For the last three days, we had temperatures in the 60’s. Not that big a deal except it’s February and I’m close to the mountains and…it’s February. We should be wrapped up in sweaters and sweatshirts and fuzzy pajamas. Not taking four-mile walks in sandals because the sunlight feels amazing on my winter-dried skin.
Today, though, the temperature dropped by 30 plus degrees. The blue skies clouded up and snow has been falling for hours. Fortunately, we’ve had three days of 60 degree days which means that the snow isn’t quite sticking on the roads. Yes. I’m still a teacher. And, yes, I’d love to have a snow day tomorrow. I have got some pages to write/edit and some Lego Harry Potter butt to kick. But my daughter is working tonight. The restaurant where she works is 15 miles away. And her shift starts at 4 in the afternoon, only two hours before the sun sets. And it’s Superbowl Sunday, so she’ll be driving home. Alone. In the dark. On cold roads.
I begged my husband to drive her to work. To bring her home. Because I am scared of our daughter driving home. Alone. In the dark. On cold roads that will likely be forming icy patches. I want her safe. Secure. Tucked under a seat belt in a car that is a lot more modern then the crappy 1990’s Jeep Cherokee that she drives. Note, the driver’s side door doesn’t even fully close. She’ll be cold.
My husband said one simple word. “No.”
What the hell?
No? But…this is our daughter. She’s only 17. She’s never really driven on a potentially icy road. At night. Alone. Her last job was less than a quarter mile from our house. So any icy road driving that she did was on a quarter mile. She couldn’t get the speed up enough to even really slide. Much less crash. Much less get hurt.
I fought him. Oh, I took all of his arguments and turned them around on her being safe. On her being inexperienced. On her not knowing what to do.
And he reminded me that at some point our daughter has to learn how to manage. I still disagree with him. Dammit. She doesn’t know how to drive on ice. Hell, I don’t know how to drive on ice. Other than parking my car and watching traffic because I don’t want to get into an accident.
But our daughter, this week, was accepted into college. She’ll be about two hours from us. Sure, she won’t have a car. But she’ll be well beyond the reach of any immediate safety net that I can throw under her.
I hate being a mother. I hate the perilous, vulnerable journey my heart takes every time I feel like something could be wrong with one of my children. I hate the soft pink tissue that surrounds my soul that smarts with the lightest of pinpricks because my children might get hurt.
And yet, I love my motherhood. I still remember the time-stopping joy when I learned I was pregnant. I loved laying on my back in bed when I was pregnant and watching the undulation of my belly as my babies moved beneath my skin. I loved holding them after they were born, the softness of their long, lean frames, the slenderness of their fingers. The tiny perfections of their fingernails.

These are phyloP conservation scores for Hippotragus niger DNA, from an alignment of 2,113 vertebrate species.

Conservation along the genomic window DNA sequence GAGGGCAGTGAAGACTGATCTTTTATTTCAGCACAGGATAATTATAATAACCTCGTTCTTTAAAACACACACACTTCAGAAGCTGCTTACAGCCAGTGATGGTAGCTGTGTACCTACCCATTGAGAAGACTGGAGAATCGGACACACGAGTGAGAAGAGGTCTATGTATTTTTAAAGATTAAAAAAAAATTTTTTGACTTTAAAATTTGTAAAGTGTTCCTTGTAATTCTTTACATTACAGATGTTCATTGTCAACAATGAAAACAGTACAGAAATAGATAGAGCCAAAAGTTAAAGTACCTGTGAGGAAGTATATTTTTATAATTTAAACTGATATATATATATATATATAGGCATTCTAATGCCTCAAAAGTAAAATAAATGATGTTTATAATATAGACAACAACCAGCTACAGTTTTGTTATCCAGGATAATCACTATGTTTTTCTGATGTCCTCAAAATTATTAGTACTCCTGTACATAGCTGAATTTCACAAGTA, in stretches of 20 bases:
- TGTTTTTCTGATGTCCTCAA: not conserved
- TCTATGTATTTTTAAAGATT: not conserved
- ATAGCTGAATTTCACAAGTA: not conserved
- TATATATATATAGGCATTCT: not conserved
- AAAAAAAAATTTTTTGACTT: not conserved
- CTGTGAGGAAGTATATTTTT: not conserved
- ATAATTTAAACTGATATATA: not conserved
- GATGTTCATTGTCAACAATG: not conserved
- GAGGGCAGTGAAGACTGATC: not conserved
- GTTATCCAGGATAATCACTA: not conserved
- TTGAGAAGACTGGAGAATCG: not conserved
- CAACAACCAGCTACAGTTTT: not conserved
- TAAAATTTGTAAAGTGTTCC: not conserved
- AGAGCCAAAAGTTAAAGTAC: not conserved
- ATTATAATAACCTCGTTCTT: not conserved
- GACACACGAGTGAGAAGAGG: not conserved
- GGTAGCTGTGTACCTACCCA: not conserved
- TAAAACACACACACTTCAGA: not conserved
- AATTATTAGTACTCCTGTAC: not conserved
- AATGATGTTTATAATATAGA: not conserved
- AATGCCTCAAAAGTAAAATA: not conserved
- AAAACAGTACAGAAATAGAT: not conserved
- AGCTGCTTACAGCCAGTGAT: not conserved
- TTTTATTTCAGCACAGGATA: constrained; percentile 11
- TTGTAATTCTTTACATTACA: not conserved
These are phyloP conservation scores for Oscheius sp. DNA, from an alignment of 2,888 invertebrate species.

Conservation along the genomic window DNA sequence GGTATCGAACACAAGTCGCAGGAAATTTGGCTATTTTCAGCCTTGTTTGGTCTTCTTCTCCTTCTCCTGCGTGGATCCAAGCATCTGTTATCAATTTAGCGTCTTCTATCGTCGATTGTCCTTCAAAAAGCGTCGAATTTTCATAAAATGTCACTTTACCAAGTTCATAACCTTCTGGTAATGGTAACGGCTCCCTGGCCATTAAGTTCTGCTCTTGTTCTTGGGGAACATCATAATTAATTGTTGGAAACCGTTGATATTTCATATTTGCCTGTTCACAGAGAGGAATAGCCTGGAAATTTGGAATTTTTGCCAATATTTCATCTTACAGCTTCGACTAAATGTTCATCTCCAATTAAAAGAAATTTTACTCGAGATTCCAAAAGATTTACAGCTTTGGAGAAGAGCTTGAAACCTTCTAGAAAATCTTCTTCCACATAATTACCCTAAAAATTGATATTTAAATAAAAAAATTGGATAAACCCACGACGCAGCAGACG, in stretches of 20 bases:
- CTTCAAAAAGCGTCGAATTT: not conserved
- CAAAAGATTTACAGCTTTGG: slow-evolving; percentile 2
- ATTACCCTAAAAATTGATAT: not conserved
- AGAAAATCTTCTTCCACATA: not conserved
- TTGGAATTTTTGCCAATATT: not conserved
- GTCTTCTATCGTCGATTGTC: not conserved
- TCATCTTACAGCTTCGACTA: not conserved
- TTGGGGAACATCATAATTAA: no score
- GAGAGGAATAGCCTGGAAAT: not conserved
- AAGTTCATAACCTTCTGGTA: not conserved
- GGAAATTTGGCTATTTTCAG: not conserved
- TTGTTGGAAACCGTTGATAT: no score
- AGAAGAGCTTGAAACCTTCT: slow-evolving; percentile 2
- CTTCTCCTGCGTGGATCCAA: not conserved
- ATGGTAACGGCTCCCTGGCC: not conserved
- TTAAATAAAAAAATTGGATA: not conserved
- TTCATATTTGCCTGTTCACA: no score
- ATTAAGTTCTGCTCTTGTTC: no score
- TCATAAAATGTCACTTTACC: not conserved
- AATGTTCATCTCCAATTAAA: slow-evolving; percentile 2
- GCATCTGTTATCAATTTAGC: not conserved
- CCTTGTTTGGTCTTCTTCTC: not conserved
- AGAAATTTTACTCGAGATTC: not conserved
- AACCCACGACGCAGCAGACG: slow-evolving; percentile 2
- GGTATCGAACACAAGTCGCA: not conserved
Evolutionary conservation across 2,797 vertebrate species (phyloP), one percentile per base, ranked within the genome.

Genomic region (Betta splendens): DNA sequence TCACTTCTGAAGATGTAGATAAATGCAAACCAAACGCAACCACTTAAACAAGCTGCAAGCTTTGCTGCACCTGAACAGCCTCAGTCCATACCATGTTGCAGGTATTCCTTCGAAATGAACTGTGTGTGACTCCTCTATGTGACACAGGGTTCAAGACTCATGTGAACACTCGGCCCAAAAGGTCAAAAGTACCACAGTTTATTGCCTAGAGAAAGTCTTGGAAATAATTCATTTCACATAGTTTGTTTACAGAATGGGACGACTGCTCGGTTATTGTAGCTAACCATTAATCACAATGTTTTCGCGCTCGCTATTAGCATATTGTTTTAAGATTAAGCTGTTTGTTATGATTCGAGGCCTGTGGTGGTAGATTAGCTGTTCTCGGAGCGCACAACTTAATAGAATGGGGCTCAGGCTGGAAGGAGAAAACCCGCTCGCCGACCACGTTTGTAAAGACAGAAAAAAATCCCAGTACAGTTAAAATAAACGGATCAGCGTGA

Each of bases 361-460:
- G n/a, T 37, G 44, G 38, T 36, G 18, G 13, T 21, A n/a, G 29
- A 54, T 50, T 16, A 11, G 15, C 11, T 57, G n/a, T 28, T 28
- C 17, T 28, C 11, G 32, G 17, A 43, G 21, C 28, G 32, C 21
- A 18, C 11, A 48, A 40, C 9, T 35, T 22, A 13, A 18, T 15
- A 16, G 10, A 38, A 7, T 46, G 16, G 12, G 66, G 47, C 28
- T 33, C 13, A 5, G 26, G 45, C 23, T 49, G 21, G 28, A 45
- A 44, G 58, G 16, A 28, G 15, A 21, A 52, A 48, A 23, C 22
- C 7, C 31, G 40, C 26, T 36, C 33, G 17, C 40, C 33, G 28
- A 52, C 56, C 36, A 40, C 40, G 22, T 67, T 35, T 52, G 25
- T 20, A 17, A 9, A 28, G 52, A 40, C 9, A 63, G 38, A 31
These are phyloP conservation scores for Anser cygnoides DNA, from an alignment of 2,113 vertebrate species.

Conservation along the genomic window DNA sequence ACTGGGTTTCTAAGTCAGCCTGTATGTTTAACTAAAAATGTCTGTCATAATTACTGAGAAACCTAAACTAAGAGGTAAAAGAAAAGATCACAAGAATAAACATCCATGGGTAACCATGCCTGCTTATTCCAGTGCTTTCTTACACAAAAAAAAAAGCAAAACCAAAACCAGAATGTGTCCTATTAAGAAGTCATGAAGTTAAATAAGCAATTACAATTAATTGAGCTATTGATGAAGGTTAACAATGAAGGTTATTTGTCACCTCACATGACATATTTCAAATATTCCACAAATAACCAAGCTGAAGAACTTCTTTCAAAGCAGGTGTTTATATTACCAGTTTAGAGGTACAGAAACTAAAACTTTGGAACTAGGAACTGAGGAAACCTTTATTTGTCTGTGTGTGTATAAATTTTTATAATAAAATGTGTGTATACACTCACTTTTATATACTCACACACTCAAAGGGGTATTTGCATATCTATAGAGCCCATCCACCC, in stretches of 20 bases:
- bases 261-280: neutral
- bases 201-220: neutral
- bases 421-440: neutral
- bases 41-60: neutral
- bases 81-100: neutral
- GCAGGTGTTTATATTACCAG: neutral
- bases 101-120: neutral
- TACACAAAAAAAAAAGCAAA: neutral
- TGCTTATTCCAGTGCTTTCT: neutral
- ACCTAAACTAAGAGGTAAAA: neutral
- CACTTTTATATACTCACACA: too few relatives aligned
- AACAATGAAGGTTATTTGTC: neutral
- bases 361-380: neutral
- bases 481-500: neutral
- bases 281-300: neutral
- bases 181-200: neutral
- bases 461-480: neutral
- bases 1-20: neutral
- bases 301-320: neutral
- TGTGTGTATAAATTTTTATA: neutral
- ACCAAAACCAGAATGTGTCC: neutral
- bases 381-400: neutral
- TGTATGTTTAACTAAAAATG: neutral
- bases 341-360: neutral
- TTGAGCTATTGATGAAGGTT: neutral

I loved how my children came to me with their joys and their pains. How I could be both their greatest celebrator and their personal healer. That a single kiss could validate their triumphs or remove their anguish.
I’ve lost so much of that magical ability. My kisses don’t wash away the oil-stain bruises that my children experience. I can’t magically fix small wounds with Band-Aids and hugs. I can only stand on the sidelines and watch. And pray. And cross my fingers and just hope. Hope. Hope that as they climb on top of their own pedestals and spread their arms to leap that the wind will catch them just right.
I haven’t flown a kite in years. Maybe a decade or more. The last time I tried to was nothing more than an epic fail. My neighbors were likely amused by the short, stocky, chubby woman galumphing around the cul-de-sac with a flat kite smacking on the asphalt behind her. My kids stood on the porch and certainly watched. Possibly bored. Because I was trying to fly a kite. For them.
They weren’t the ones holding the string. Running around, trying to catch the wind to inflate the kite’s sails and send it aloft. I wanted to be the fool. I wanted to make the mistakes and let them take the triumph.
But life isn’t like that. Life is that risk of galumphing around the neighborhood with a kite flopping behind.
Life is also about that one moment when the wind gusts down and takes the kite from the end of a dead string. The body fills with air and lifts. This is when I want to pull on the string. Keep everything tight. I have the kite in the air. I’ve done my job.
But I need to let out the string. More. Just let it leap from the spool and siss through my fingers. Let the kite ride up higher. Above the pine trees with their umbrella branches that want to clutch the kite from my hands. Snag it into their needled limbs.
I have to trust my daughter. Trust her judgement. I know that she will make mistakes. And I will be ready to help her if and when those mistakes occur. I’ll do my best to offer a helping hand but not one that will completely take over the controls. Her world is starting. The wind is picking up.
Jump, sweetheart. You’ll be fine.